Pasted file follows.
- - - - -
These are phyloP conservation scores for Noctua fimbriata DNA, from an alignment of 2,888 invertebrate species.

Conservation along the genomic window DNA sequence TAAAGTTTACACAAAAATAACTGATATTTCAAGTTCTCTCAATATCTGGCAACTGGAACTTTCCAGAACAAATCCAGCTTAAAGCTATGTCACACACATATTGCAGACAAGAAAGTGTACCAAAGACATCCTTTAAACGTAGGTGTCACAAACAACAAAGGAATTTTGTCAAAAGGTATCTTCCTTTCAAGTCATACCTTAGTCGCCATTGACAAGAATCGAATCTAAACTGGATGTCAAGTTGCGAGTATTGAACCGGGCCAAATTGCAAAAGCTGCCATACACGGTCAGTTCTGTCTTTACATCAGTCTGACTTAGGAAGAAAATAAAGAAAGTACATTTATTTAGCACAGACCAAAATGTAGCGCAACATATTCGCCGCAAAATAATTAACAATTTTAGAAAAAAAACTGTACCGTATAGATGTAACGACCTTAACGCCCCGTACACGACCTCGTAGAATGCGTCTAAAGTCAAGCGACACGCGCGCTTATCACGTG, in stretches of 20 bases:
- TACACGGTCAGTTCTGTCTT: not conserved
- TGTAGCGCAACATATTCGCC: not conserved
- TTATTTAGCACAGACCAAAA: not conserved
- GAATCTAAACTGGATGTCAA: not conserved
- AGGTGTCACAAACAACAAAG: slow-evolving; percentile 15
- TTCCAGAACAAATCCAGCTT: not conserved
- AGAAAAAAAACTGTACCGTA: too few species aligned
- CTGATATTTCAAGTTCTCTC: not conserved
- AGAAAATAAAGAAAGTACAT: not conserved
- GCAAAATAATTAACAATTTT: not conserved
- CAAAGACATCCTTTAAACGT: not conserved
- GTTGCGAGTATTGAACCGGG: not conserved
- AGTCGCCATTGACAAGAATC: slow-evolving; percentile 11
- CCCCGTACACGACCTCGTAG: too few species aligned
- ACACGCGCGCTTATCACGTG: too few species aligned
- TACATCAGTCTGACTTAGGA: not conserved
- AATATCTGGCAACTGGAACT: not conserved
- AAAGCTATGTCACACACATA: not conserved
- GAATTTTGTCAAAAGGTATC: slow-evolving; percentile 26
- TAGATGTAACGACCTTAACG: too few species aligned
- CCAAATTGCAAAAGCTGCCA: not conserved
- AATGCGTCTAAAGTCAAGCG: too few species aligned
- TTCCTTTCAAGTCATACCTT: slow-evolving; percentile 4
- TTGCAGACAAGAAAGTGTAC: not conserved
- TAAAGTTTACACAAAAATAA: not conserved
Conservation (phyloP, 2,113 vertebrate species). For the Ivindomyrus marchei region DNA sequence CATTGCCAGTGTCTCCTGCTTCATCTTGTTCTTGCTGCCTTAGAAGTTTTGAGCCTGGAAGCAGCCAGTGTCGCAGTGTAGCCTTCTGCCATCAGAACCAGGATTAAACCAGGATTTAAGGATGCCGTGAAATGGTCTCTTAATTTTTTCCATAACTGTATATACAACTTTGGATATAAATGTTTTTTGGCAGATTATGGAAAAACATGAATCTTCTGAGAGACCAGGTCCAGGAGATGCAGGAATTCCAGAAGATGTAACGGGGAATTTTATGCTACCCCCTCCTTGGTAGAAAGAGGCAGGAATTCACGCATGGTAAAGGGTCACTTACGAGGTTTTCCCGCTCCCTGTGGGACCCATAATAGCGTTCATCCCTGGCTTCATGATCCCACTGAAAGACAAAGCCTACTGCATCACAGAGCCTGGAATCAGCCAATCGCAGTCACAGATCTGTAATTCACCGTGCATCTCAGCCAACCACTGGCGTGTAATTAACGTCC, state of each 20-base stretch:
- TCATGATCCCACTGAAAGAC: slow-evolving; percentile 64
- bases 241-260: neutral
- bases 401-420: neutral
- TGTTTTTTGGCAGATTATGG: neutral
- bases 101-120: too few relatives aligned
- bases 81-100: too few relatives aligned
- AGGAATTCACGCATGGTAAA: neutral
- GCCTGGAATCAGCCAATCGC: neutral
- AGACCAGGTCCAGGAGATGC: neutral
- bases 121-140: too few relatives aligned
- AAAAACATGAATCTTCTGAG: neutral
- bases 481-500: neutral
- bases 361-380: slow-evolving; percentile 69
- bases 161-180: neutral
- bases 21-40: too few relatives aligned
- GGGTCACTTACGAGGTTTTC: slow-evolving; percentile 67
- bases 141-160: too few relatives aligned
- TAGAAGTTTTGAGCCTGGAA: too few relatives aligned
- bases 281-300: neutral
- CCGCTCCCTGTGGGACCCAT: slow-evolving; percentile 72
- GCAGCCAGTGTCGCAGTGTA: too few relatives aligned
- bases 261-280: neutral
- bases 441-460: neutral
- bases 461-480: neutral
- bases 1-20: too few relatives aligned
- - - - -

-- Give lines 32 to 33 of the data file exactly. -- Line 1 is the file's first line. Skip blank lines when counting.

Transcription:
- TGTTTTTTGGCAGATTATGG: neutral
- bases 101-120: too few relatives aligned